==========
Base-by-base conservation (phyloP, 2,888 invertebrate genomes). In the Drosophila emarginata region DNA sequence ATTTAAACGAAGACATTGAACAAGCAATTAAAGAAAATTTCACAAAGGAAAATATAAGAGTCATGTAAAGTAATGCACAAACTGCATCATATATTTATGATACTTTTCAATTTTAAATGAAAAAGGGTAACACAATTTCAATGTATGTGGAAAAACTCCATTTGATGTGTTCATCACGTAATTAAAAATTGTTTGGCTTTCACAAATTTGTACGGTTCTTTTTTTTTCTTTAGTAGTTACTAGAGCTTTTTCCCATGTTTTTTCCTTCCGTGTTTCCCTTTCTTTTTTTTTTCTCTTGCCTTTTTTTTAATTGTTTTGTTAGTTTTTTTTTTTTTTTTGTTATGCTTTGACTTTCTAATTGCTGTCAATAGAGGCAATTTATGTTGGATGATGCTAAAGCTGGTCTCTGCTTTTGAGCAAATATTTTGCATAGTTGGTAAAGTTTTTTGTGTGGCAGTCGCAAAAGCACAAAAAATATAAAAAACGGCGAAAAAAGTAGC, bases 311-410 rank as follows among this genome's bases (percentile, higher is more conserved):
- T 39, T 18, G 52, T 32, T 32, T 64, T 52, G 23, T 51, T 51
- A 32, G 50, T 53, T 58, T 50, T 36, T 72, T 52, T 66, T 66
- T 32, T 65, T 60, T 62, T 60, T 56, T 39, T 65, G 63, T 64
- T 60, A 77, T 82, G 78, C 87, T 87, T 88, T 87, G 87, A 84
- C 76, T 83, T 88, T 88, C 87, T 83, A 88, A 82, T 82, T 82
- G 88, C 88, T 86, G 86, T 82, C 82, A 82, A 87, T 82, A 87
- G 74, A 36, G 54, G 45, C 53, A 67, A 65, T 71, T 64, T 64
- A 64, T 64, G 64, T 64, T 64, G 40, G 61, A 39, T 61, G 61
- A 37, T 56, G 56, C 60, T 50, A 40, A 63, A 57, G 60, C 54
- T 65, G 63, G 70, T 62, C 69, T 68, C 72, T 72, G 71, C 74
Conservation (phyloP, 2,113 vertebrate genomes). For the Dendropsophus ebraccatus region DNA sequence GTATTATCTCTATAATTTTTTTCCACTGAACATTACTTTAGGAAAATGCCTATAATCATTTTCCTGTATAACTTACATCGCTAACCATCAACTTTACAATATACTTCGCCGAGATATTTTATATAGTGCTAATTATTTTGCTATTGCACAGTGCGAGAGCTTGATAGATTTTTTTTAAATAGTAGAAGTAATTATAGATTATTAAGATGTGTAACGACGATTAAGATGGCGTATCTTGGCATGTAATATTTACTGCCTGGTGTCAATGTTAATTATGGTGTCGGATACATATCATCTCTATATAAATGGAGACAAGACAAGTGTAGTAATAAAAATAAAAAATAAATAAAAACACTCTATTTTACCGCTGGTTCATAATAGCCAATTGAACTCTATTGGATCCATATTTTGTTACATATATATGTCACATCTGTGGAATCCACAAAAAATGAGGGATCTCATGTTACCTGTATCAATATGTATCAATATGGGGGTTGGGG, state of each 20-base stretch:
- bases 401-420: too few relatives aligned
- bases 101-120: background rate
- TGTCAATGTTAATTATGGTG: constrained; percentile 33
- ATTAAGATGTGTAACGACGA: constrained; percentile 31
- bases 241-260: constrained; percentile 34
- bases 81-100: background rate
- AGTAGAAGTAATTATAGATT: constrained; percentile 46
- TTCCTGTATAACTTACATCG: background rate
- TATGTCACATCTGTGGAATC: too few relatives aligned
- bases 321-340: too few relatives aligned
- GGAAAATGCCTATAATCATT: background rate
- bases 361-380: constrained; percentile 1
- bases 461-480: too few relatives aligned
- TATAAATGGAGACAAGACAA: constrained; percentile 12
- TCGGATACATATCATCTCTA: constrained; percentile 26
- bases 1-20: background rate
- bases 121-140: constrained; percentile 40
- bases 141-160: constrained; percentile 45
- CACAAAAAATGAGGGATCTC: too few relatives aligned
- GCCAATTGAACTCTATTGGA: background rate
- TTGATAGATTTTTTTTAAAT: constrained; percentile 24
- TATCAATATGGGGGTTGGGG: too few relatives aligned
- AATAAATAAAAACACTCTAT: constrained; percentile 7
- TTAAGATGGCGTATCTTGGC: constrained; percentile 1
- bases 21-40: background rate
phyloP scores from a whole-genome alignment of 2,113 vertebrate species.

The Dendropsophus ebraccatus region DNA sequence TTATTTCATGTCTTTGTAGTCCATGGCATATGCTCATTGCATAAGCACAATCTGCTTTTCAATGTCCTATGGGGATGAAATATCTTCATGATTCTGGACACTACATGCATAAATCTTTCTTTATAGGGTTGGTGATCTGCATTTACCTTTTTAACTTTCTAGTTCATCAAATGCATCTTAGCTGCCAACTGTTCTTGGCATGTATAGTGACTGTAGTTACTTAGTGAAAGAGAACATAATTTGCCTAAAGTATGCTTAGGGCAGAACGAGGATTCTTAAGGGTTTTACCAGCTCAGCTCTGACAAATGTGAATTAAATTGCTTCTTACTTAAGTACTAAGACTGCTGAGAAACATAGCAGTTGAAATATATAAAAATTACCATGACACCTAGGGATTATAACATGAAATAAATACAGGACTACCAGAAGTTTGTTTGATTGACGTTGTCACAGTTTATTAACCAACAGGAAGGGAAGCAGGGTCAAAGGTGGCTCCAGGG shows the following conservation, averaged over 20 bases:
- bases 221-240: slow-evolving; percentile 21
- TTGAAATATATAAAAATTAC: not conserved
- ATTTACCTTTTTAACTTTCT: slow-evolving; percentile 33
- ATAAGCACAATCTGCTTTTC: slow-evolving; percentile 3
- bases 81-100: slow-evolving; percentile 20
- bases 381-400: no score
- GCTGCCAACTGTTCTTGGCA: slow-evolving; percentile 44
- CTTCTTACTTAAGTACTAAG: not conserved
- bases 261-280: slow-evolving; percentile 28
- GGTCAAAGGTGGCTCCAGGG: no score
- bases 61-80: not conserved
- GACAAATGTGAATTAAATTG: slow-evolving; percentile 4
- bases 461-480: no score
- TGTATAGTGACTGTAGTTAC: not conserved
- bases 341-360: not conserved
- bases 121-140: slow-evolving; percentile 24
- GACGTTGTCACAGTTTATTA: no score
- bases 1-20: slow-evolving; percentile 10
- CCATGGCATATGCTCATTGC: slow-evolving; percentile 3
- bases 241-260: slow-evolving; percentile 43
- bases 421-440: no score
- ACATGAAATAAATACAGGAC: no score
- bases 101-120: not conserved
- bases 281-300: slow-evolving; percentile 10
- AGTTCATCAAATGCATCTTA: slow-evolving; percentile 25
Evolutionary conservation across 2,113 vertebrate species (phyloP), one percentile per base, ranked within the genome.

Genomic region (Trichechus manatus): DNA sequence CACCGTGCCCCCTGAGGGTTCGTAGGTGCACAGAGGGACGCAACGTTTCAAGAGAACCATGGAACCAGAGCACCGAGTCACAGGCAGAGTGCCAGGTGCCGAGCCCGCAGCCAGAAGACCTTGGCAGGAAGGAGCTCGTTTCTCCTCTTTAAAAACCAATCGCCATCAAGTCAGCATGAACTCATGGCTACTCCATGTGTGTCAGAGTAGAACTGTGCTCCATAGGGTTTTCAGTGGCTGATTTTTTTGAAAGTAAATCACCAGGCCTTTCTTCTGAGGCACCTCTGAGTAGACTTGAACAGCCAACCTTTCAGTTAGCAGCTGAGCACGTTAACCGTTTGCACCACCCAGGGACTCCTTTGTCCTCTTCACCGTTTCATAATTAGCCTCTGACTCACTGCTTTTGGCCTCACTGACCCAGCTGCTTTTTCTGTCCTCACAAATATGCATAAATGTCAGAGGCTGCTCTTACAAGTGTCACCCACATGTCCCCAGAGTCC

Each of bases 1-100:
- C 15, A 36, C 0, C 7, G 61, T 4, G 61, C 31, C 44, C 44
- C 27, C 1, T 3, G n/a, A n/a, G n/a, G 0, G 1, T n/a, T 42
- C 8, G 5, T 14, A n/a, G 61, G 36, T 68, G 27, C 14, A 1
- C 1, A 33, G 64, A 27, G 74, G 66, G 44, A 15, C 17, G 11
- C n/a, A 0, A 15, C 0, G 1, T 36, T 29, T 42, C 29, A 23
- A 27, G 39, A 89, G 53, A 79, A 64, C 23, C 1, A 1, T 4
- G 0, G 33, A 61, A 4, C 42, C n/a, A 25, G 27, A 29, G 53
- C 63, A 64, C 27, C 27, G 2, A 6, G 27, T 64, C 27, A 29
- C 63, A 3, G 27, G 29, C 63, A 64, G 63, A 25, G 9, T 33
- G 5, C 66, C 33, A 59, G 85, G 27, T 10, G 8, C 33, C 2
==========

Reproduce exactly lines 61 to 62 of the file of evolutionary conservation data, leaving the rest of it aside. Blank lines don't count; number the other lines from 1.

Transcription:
- ACATGAAATAAATACAGGAC: no score
- bases 101-120: not conserved